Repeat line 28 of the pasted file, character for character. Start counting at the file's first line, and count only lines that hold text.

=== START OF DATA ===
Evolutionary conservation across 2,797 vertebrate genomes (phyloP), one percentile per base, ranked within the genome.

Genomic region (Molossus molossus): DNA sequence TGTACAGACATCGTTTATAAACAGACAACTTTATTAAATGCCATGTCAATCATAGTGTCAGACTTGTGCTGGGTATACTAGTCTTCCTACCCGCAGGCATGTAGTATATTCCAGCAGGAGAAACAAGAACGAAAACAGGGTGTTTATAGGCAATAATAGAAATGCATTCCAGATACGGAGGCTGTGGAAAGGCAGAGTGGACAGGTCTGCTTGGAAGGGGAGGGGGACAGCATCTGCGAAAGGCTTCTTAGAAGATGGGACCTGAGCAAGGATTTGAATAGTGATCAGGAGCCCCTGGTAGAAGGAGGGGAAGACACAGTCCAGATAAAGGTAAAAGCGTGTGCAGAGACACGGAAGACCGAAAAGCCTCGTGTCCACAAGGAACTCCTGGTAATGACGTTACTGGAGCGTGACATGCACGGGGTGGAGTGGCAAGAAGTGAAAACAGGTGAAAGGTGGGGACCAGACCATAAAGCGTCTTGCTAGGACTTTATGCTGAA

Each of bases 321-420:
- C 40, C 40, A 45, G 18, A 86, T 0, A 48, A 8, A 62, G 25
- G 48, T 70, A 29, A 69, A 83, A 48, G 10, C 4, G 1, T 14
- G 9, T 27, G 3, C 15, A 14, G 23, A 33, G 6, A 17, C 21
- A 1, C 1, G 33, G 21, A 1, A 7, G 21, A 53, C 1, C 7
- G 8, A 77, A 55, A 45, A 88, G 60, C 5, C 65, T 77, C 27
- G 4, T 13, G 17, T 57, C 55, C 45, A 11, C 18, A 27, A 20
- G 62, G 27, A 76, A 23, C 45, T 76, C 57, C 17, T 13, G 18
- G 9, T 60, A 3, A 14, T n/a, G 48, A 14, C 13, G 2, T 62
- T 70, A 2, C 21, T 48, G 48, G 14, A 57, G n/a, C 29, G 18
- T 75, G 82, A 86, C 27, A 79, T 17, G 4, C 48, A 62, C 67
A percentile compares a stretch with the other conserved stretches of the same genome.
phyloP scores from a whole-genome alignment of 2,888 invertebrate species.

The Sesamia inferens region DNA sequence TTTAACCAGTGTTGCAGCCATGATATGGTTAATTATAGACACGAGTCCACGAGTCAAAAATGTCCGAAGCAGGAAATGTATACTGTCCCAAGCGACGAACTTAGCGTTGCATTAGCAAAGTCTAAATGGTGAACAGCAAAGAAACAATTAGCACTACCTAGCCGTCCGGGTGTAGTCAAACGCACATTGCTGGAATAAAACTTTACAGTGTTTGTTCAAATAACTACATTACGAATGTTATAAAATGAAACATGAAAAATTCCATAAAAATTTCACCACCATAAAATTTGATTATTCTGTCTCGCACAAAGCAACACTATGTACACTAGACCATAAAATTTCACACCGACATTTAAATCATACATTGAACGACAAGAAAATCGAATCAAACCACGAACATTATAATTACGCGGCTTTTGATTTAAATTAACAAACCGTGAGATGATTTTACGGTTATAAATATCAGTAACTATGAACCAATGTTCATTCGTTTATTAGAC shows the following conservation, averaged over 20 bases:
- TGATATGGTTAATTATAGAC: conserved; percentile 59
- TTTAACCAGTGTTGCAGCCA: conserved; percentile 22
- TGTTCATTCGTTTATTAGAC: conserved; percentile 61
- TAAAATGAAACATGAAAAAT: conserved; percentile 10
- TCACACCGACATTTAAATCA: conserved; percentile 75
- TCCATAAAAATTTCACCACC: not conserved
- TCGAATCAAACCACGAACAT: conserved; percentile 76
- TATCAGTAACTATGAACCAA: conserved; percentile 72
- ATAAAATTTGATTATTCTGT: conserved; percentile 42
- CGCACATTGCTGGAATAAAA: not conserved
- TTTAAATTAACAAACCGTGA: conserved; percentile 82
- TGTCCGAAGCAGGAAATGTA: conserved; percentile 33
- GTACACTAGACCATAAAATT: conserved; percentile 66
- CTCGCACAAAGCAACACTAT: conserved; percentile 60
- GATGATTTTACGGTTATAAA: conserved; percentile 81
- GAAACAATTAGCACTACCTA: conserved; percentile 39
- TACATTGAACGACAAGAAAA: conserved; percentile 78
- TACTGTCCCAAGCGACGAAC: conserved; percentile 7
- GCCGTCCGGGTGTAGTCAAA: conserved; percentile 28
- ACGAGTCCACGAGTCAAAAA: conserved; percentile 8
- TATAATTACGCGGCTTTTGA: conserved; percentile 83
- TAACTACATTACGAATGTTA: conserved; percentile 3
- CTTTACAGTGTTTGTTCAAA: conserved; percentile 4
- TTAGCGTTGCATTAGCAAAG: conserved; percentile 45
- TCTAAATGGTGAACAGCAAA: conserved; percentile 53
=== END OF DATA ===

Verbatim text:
- TGTCCGAAGCAGGAAATGTA: conserved; percentile 33